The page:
Conducted with other units in the department—the Electron Microscopy Unit, the X-Ray Photoelectron Spectroscopy Unit, and the X-Ray Diffraction Unit— this particular project illustrates how such collaboration can be a powerful tool. These days, Dr. Bitton Israel is looking to purchase a 3D printer for the direct printing of three-dimensional micro/ nanostructures—a cutting-edge instrument that would expand the scope of research groups across the fields of chemistry, physics, and life sciences.
“This groundbreaking technology will create entirely new avenues of scientific discovery in ways we cannot even imagine,” she notes, adding, “I am confident that this piece of equipment can impact the capabilities of Weizmann labs quite dramatically and be a real game changer.”
State of mind
The Department of Chemical Research Support will eventually relocate to the André Deloro Building for Advanced and Intelligent Materials that will house the Tom and Mary Beck Center for Advanced and Intelligent Materials (C-AIM), currently under construction. Dr. Bitton Israel has played an instrumental role in designing the building’s cleanrooms.
Cleanrooms typically adhere to one of two models: an open “ballroom” floorplan, with suspended plenums above and a separate floor below, or the “bay-and-chase” floorplan, which alternates between confined clean spaces (“bays”) and ventilation systems (“chases”). Each layout comes with its own set of trade-offs: while the ballroom model is more open, the bay-and-chase layout is easier to maintain. For the new C-AIM facility, Dr. Bitton Israel insisted on a novel design that combined the two models.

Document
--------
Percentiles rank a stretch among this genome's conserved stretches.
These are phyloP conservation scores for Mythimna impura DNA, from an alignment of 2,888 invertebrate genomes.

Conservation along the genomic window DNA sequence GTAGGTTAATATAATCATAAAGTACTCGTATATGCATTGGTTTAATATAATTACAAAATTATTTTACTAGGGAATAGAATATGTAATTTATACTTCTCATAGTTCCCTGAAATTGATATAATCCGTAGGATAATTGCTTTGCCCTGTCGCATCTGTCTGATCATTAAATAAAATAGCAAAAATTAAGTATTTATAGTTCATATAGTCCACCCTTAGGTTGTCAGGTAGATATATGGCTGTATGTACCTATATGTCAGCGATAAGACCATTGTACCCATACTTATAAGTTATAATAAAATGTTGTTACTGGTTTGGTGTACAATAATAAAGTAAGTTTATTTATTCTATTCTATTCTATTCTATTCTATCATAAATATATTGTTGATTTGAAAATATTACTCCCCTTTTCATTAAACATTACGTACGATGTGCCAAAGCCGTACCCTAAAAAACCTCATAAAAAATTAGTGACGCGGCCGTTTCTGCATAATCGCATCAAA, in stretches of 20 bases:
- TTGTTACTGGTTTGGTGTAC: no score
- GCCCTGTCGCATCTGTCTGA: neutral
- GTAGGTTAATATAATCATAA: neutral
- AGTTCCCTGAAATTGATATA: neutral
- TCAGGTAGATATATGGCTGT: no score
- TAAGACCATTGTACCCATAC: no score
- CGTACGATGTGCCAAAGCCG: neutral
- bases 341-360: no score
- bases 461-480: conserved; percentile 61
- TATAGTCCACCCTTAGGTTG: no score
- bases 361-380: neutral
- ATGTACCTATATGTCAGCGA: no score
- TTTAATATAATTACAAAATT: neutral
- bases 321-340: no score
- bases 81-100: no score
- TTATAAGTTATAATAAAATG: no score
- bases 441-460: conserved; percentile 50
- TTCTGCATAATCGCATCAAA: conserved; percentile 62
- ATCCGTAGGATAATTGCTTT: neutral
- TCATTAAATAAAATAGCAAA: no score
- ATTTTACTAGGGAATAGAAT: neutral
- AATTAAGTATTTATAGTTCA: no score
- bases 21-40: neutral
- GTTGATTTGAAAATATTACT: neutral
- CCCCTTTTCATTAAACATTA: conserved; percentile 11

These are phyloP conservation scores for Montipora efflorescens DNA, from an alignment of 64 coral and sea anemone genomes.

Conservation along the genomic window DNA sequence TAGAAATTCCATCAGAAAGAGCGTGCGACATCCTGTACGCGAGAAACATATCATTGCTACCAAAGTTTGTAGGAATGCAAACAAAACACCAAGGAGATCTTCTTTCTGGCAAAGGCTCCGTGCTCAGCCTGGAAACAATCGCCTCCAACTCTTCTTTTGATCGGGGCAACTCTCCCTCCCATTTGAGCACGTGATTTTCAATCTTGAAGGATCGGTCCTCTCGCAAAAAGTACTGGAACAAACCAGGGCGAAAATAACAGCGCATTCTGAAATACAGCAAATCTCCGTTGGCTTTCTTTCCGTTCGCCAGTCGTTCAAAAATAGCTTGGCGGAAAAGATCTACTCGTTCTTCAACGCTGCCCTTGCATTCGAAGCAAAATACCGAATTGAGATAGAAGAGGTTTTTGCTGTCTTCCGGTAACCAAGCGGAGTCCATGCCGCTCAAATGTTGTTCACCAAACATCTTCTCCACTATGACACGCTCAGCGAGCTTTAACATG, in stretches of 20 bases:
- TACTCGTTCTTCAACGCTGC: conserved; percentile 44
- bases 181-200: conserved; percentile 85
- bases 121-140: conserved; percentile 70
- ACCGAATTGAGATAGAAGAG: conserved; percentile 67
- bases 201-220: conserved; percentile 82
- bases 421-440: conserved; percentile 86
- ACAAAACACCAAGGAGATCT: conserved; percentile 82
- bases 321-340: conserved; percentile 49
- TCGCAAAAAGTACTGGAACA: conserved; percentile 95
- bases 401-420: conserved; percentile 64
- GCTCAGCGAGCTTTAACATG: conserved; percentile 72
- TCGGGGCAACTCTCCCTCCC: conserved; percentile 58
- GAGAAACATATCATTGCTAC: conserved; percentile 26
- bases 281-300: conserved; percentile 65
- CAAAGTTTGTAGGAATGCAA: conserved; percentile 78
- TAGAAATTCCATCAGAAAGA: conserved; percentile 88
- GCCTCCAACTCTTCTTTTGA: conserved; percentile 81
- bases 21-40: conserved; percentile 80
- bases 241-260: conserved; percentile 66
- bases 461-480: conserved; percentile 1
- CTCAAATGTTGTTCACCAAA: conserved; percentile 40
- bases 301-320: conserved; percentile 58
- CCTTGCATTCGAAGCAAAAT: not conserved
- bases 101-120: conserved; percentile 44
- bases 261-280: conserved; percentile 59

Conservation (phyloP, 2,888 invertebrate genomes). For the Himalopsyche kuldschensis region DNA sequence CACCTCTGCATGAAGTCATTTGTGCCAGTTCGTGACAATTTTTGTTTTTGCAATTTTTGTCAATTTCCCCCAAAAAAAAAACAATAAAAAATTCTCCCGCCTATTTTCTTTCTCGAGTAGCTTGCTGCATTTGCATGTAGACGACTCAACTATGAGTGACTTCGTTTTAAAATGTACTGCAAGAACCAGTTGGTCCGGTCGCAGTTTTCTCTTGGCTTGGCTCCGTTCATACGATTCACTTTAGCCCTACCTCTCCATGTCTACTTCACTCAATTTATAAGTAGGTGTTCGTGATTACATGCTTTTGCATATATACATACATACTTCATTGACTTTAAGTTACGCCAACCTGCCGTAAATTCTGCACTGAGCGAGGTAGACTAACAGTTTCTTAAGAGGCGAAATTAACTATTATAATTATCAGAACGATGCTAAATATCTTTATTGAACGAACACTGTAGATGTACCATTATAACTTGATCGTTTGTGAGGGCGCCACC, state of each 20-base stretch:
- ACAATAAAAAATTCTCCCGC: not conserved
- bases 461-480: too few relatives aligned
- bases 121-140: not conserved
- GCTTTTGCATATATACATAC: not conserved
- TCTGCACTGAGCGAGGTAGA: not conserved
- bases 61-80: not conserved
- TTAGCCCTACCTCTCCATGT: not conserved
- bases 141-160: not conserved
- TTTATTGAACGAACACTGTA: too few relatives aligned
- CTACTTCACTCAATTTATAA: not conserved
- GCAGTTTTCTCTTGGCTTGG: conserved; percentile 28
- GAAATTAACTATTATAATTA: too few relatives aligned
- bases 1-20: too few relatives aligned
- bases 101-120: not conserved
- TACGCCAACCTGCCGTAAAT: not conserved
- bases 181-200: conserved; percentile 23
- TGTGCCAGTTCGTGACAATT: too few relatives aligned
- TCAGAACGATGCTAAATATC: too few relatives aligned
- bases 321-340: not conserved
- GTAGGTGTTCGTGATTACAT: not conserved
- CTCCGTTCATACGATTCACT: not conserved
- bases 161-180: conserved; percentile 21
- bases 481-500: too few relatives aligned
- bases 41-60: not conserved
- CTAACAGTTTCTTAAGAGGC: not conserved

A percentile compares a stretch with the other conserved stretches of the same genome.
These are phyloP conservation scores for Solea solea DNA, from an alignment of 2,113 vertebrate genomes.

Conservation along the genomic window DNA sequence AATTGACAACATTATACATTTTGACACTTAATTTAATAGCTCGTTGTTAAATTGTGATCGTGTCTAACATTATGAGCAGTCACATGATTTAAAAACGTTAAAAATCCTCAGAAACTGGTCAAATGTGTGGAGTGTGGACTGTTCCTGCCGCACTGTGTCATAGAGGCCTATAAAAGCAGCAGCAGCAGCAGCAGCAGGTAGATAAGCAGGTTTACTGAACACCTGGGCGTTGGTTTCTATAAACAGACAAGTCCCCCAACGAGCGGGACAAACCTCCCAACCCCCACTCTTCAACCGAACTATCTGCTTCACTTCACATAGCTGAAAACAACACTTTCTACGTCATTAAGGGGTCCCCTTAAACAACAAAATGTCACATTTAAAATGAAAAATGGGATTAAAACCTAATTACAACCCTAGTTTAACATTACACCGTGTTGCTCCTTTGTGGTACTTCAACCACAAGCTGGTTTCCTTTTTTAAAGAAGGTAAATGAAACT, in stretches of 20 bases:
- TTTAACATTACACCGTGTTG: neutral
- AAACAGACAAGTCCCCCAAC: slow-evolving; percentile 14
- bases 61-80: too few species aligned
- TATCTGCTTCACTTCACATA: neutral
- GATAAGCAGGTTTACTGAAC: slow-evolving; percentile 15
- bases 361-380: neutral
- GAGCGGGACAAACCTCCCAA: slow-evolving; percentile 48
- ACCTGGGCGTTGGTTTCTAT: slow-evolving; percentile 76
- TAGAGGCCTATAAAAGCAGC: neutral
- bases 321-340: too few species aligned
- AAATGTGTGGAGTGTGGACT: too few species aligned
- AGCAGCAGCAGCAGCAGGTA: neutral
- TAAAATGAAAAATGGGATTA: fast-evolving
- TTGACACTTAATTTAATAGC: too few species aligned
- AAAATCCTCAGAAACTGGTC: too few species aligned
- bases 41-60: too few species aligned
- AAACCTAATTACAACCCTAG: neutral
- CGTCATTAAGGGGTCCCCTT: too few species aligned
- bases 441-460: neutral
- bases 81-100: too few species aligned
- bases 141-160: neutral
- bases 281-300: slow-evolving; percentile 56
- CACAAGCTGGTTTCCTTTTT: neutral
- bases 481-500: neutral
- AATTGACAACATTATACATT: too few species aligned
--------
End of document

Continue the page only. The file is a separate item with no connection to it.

This first-of-its-kind design will include clean spaces that extend out from an open floor plan like fingers. “As a scientist, I wanted to work in a space that supported and reflected our state of mind, that didn’t feel cramped or confining; a facility that inspires creativity and new ideas,” she says. “But at the same time, we need separate specialized clean spaces. After much back-and-forth with the architects, we came up with a solution that I’m thrilled with.”
In addition to her responsibilities as Head of the Nanofabrication Unit, Dr. Bitton Israel is also a full-time staff scientist within the unit, currently collaborating with several research groups to develop sophisticated nanoscale devices. One of her areas of interest is the study of how photons communicate with matter—an investigation that could have important implications for quantum computing and information processing, as well as quantum optics.
“My parents instilled in me and my siblings a strong work ethic and a deep appreciation for excellence and professionalism,” Dr. Bitton Israel says. “It’s these values that drive me, both in the lab and as a Scientific Head at the Chemical Research Support Department. I am always trying to come up with new ways to push the Weizmann Institute to new heights.”